CBH has declared war on critics of the co-operative as it prepares an aggressive strategy to take the fight to the multinational companies growing more active in the Australian grains industry.
CBH chairman Neil Wandel called for an end to speculation about the corporatisation of the grower-owned co-operative from what he described as a "vocal minority".
Mr Wandel said those calling for corporatisation, including the Pastoralists and Graziers Association and Agricultural Region MLC Jim Chown, were creating the false hope that it would solve the problems of struggling farmers.
"CBH is clearly worth a lot of money but it is misleading to growers to suggest that a short-term, one-off distribution of equity will somehow make the WA grain industry more sustainable over the long term," he said.
"Growers currently benefit from an average $100 million of reinvestment in services and capital projects every year, and the lowest storage and handling fees in the country.
"These benefits could not be guaranteed under a corporate model that is feeding profits back to shareholders.
"You only have to look at NSW as an example.
"ou would struggle to find one grain farmer in NSW who doesn't want to go back to a co-operative model.
"Supply-chain costs have gone up; control has passed to shareholders and on to takeovers by international conglomerates."
The PGA and Mr Chown, the parliamentary secretary to Treasurer and Transport Minister Troy Buswell, believe it is time is right for the 4300 grower members to consider corporatisation of their multi-billion dollar asset.
PGA grains committee vice-chairman Aaron Edmonds said the co-operative model could not solve debt problems among growers, help growers seeking to exit industry or ease of the risk of land prices falling even further.
"We think it is the high-water mark in terms of CBH's value, not just because of the competition it faces but also the potential for CBH grain intake to start reducing if this debt crisis isn't addressed," Mr Edmonds said.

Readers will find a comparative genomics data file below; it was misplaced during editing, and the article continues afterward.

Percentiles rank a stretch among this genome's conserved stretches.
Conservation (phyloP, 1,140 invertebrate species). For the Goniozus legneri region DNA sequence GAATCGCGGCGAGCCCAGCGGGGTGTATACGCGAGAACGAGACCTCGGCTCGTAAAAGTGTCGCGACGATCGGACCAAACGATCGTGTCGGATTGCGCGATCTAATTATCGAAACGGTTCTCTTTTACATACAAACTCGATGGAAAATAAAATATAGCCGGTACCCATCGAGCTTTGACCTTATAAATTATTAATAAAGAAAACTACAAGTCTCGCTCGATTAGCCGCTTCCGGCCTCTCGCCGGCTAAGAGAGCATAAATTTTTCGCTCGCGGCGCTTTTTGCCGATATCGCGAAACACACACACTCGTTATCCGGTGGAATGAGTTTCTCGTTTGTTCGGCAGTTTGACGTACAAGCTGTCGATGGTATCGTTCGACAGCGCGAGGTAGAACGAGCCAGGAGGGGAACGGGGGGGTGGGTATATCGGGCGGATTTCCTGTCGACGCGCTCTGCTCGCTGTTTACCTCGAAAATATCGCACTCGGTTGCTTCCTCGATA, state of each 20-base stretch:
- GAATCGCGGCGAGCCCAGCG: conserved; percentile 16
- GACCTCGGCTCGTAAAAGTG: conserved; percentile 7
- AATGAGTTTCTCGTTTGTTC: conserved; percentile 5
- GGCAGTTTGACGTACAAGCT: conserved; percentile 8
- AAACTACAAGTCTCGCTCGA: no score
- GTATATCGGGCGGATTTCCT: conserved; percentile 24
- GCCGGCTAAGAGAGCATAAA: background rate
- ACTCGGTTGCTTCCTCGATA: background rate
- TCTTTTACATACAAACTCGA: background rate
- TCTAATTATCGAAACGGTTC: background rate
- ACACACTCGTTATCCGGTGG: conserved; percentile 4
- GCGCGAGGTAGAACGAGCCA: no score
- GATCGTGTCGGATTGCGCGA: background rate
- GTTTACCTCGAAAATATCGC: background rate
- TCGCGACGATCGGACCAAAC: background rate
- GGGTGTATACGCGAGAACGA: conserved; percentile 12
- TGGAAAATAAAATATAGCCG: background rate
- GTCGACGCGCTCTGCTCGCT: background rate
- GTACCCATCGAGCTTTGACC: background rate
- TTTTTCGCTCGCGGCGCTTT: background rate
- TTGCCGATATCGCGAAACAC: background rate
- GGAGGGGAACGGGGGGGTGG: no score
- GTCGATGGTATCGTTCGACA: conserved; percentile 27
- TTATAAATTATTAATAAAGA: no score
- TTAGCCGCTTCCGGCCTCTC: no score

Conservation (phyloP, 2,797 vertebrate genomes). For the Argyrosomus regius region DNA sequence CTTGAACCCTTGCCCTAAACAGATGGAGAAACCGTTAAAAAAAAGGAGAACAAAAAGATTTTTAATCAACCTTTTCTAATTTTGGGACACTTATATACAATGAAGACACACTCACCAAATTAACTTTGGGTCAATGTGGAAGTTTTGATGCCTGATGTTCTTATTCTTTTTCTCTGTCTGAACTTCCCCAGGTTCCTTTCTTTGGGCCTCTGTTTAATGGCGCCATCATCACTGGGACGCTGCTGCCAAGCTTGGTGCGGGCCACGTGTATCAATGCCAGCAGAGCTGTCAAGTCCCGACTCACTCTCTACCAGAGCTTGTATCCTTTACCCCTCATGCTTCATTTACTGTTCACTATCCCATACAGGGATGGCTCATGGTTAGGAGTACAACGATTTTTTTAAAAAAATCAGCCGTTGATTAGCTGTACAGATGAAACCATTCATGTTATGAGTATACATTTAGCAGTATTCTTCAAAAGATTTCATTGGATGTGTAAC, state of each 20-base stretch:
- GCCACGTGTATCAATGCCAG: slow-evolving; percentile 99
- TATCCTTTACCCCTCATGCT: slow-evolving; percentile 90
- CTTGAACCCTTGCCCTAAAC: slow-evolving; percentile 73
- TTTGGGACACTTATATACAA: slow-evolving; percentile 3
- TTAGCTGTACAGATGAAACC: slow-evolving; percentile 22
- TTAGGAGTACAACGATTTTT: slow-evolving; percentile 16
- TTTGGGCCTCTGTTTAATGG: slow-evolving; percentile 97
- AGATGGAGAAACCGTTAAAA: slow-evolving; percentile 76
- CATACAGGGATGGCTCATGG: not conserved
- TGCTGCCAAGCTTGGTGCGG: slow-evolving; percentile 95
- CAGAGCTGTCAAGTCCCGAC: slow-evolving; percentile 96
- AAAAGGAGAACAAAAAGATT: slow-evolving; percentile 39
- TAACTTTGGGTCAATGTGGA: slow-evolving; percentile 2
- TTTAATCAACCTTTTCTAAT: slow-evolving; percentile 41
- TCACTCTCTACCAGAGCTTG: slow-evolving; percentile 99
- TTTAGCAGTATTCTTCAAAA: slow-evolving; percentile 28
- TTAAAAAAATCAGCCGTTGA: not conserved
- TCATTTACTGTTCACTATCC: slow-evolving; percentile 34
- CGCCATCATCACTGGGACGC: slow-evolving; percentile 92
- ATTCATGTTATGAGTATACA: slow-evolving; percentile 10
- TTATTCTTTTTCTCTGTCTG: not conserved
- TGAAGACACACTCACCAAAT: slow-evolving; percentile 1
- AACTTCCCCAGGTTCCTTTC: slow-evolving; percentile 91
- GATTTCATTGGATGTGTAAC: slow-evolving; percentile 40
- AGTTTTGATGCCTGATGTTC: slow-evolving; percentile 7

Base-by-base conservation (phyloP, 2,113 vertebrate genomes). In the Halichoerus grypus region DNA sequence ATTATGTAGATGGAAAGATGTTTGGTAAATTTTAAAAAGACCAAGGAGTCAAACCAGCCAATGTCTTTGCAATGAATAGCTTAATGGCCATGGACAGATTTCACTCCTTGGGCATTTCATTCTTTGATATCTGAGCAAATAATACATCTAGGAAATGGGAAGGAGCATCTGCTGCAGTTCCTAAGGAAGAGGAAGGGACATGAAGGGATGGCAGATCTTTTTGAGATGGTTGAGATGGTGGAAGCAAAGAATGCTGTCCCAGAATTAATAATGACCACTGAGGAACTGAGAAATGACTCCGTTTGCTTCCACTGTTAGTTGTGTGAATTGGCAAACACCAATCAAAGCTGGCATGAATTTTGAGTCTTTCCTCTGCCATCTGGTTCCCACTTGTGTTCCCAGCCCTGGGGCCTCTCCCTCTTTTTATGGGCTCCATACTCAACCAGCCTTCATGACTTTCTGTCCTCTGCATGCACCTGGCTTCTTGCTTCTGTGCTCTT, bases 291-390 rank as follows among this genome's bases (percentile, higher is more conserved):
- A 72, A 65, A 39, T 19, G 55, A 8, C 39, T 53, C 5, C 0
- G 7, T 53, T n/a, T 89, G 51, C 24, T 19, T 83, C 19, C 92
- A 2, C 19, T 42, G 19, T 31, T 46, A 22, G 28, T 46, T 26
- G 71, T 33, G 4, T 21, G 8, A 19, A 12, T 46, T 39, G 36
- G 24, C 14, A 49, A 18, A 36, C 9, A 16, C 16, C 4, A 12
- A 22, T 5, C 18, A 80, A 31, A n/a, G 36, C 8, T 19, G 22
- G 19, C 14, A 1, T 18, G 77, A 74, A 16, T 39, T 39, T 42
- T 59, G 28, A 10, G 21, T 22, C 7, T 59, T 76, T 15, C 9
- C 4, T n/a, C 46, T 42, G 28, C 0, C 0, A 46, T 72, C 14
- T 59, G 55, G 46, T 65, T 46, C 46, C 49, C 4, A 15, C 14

"The government packages will just give some farmers a shovel to dig a deeper hole and the ramifications of that could be an even bigger mess.
"Wesfarmers is a classic example of what is possible and how it doesn't necessarily mean the company is sold overseas."
CBH is facing competition in grain accumulation, storage and transport after operating as a virtual monopoly for the past 80 years.
New York Stock Exchange-listed Bunge and Chinese-backed interests are setting up supply chains from Bunbury and Albany ports respectively.
With US-based Archer Daniels Midland set to complete a $3 billion takeover of GrainCorp this year, CBH will become the last big player in the Australian grains industry not in multinational hands.
Mr Wandel said there was no "high-value time or opportunity to miss" because CBH was continuing to grow and evolve. "There are significant opportunities for CBH and the growers of WA and we intend to focus on capturing those, not wasting time on speculation," he said.
A leading consultant on corporatisation of farming co-operatives said CBH, which made a record $162 million profit last year, was in a strong position and should look to expand on the east coast.
Kidder Williams managing director David Williams said the Bunge and Chinese operations in WA would be "like gnats on an elephant's backside".
"The multinationals operating on the east coast have much more reason to fear CBH than it has to fear them if it decides to flex its muscle," he said.